A Beady-Eyed Sneer
By Henry P. Raleigh
ART TIMES online April 2011
I must have first seen him in the 1952 “High Noon” which, curiously, I saw in Korea late that year. He was one of the bad guys, of course. For some actors that is forever their filmic destiny. He shows up again for me in “The Man Who Shot Liberty Vance” in ’62 and this time I didn’t forget him. After a few sights of Lee Van Cleef and his beady-eyed sneer, a feature he once attributed to his successful career in film, you’re not likely to forget. Following a series of playing villainous bit parts in low-budget Westerns Van Cleef came into prominence achieving, one might say, an iconic stature in two of Sergio Leone’s spaghetti Westerns -- “For a Few Dollars More” in ’65 and “The Good, The Bad, and the Ugly” in ’67. Leone’s over-the-top fondness for tight close-ups on frame for Van Cleef’s wonderfully cruel beady-eyed squint. It helped a good deal to see him paired off in close-up to Clint Eastwood who squinted as well but in a somewhat amused and reassuring manner. In both films Eastwood is draped in a colorful serape, Van Cleef seemingly bound in what appears as black S&M leather. You knew that big trouble was afoot when you saw Van Cleef push open the swinging doors of a sleazy saloon, his tall, gaunt, menacing figure outlined against the outside Western (well, Italian) sky. The camera moves in on his face full front, thin lips just beginning to curl up on one side, below the long knife-like nose and as final, shivering treat, the small narrowed eyes shifting from side to side like a snake preparing to strike. It could get to you, all right.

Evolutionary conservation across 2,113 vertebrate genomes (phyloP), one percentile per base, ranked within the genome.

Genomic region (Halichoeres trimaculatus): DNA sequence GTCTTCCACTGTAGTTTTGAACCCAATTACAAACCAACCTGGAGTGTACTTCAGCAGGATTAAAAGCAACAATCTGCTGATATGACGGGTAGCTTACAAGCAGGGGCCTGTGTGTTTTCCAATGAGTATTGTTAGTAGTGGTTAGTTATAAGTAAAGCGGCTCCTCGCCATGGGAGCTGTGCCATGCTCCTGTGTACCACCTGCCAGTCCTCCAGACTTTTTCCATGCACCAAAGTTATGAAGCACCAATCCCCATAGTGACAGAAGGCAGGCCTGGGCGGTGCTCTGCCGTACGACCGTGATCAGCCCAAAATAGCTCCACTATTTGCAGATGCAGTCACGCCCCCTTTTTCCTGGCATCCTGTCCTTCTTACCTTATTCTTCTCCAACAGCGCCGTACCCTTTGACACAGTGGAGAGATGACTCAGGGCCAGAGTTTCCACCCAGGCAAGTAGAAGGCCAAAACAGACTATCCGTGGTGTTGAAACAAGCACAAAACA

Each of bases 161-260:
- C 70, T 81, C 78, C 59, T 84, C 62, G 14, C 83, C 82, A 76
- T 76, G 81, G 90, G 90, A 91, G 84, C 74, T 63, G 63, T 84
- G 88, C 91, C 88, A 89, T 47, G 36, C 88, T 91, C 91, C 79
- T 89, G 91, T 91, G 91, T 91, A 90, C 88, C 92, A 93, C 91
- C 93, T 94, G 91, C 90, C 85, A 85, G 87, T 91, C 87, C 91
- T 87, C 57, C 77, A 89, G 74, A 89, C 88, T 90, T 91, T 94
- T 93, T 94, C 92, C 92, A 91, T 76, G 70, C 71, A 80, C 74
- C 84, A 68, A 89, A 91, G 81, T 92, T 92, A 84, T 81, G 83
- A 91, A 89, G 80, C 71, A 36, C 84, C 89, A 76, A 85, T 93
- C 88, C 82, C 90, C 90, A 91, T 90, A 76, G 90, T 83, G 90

Lee Van Cleef would continue in much the same display of squints and sneers in a passel of mediocre Westerns, several with Jim Brown - “El Condo” in ’70, “Kid Vengeance” in ’77. In the ’76 “God’s Gun” he played a dual role, good brother, bad brother, their moral standings indistinguishable what with both sneering and squinting to beat the band. The 1982 “The Squeeze” sees him as a safecracker and an embarrassing “Speed Zone” in 1986 comes at the end of Lee Van Cleef’s decades in film. He died in 1989, yet that immortal beady-eyed sneer can never rest in peace.